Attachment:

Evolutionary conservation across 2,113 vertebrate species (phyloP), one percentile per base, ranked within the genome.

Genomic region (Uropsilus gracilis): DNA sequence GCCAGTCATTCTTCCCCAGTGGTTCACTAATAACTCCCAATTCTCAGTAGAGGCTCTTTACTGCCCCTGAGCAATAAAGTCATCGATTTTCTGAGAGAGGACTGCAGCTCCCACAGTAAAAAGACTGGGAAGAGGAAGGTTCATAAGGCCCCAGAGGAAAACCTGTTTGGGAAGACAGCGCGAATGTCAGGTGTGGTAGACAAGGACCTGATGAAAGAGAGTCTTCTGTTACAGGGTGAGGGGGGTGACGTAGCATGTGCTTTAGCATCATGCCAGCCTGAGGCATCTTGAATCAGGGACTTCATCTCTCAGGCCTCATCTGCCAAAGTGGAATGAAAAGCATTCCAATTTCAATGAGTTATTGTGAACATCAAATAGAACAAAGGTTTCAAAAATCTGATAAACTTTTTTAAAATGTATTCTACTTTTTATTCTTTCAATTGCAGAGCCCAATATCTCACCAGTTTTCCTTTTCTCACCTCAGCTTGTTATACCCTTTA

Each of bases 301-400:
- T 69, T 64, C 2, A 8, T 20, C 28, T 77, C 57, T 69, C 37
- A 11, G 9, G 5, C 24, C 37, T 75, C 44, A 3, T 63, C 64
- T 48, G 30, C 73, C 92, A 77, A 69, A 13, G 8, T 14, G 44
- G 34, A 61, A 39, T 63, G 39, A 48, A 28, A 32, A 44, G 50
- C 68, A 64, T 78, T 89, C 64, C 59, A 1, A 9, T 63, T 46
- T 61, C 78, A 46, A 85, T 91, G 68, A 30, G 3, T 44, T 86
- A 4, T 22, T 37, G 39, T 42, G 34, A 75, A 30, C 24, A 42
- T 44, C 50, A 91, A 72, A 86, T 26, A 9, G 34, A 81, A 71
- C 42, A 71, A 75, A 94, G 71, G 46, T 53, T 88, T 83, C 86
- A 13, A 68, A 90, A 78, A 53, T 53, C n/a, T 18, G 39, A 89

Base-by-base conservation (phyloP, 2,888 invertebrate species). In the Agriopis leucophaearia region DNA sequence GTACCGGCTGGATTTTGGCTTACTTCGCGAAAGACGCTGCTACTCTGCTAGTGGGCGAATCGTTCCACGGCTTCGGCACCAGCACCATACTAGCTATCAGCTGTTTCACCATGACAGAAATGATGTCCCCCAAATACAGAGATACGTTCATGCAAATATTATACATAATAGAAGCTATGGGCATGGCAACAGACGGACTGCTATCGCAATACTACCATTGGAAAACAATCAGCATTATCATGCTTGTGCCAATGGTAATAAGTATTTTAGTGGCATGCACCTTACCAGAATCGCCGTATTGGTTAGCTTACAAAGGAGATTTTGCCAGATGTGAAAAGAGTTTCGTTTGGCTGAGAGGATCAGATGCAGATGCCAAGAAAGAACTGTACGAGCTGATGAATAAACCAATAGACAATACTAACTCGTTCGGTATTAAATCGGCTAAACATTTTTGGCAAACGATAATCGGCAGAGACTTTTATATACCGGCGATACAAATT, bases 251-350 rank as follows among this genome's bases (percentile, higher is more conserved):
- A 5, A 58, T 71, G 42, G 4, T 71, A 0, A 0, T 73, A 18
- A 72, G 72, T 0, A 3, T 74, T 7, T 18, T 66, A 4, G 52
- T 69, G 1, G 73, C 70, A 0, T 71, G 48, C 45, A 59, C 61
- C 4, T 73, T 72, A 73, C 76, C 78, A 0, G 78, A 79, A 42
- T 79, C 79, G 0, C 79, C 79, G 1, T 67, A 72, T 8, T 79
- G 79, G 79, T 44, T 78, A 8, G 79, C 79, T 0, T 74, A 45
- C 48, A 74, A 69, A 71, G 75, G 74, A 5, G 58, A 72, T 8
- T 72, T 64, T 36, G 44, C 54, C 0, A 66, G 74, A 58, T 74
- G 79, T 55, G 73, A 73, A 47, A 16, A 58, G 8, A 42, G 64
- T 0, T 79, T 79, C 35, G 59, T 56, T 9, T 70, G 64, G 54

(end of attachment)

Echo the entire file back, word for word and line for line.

Evolutionary conservation across 2,113 vertebrate species (phyloP), one percentile per base, ranked within the genome.

Genomic region (Uropsilus gracilis): DNA sequence GCCAGTCATTCTTCCCCAGTGGTTCACTAATAACTCCCAATTCTCAGTAGAGGCTCTTTACTGCCCCTGAGCAATAAAGTCATCGATTTTCTGAGAGAGGACTGCAGCTCCCACAGTAAAAAGACTGGGAAGAGGAAGGTTCATAAGGCCCCAGAGGAAAACCTGTTTGGGAAGACAGCGCGAATGTCAGGTGTGGTAGACAAGGACCTGATGAAAGAGAGTCTTCTGTTACAGGGTGAGGGGGGTGACGTAGCATGTGCTTTAGCATCATGCCAGCCTGAGGCATCTTGAATCAGGGACTTCATCTCTCAGGCCTCATCTGCCAAAGTGGAATGAAAAGCATTCCAATTTCAATGAGTTATTGTGAACATCAAATAGAACAAAGGTTTCAAAAATCTGATAAACTTTTTTAAAATGTATTCTACTTTTTATTCTTTCAATTGCAGAGCCCAATATCTCACCAGTTTTCCTTTTCTCACCTCAGCTTGTTATACCCTTTA

Each of bases 301-400:
- T 69, T 64, C 2, A 8, T 20, C 28, T 77, C 57, T 69, C 37
- A 11, G 9, G 5, C 24, C 37, T 75, C 44, A 3, T 63, C 64
- T 48, G 30, C 73, C 92, A 77, A 69, A 13, G 8, T 14, G 44
- G 34, A 61, A 39, T 63, G 39, A 48, A 28, A 32, A 44, G 50
- C 68, A 64, T 78, T 89, C 64, C 59, A 1, A 9, T 63, T 46
- T 61, C 78, A 46, A 85, T 91, G 68, A 30, G 3, T 44, T 86
- A 4, T 22, T 37, G 39, T 42, G 34, A 75, A 30, C 24, A 42
- T 44, C 50, A 91, A 72, A 86, T 26, A 9, G 34, A 81, A 71
- C 42, A 71, A 75, A 94, G 71, G 46, T 53, T 88, T 83, C 86
- A 13, A 68, A 90, A 78, A 53, T 53, C n/a, T 18, G 39, A 89

Base-by-base conservation (phyloP, 2,888 invertebrate species). In the Agriopis leucophaearia region DNA sequence GTACCGGCTGGATTTTGGCTTACTTCGCGAAAGACGCTGCTACTCTGCTAGTGGGCGAATCGTTCCACGGCTTCGGCACCAGCACCATACTAGCTATCAGCTGTTTCACCATGACAGAAATGATGTCCCCCAAATACAGAGATACGTTCATGCAAATATTATACATAATAGAAGCTATGGGCATGGCAACAGACGGACTGCTATCGCAATACTACCATTGGAAAACAATCAGCATTATCATGCTTGTGCCAATGGTAATAAGTATTTTAGTGGCATGCACCTTACCAGAATCGCCGTATTGGTTAGCTTACAAAGGAGATTTTGCCAGATGTGAAAAGAGTTTCGTTTGGCTGAGAGGATCAGATGCAGATGCCAAGAAAGAACTGTACGAGCTGATGAATAAACCAATAGACAATACTAACTCGTTCGGTATTAAATCGGCTAAACATTTTTGGCAAACGATAATCGGCAGAGACTTTTATATACCGGCGATACAAATT, bases 251-350 rank as follows among this genome's bases (percentile, higher is more conserved):
- A 5, A 58, T 71, G 42, G 4, T 71, A 0, A 0, T 73, A 18
- A 72, G 72, T 0, A 3, T 74, T 7, T 18, T 66, A 4, G 52
- T 69, G 1, G 73, C 70, A 0, T 71, G 48, C 45, A 59, C 61
- C 4, T 73, T 72, A 73, C 76, C 78, A 0, G 78, A 79, A 42
- T 79, C 79, G 0, C 79, C 79, G 1, T 67, A 72, T 8, T 79
- G 79, G 79, T 44, T 78, A 8, G 79, C 79, T 0, T 74, A 45
- C 48, A 74, A 69, A 71, G 75, G 74, A 5, G 58, A 72, T 8
- T 72, T 64, T 36, G 44, C 54, C 0, A 66, G 74, A 58, T 74
- G 79, T 55, G 73, A 73, A 47, A 16, A 58, G 8, A 42, G 64
- T 0, T 79, T 79, C 35, G 59, T 56, T 9, T 70, G 64, G 54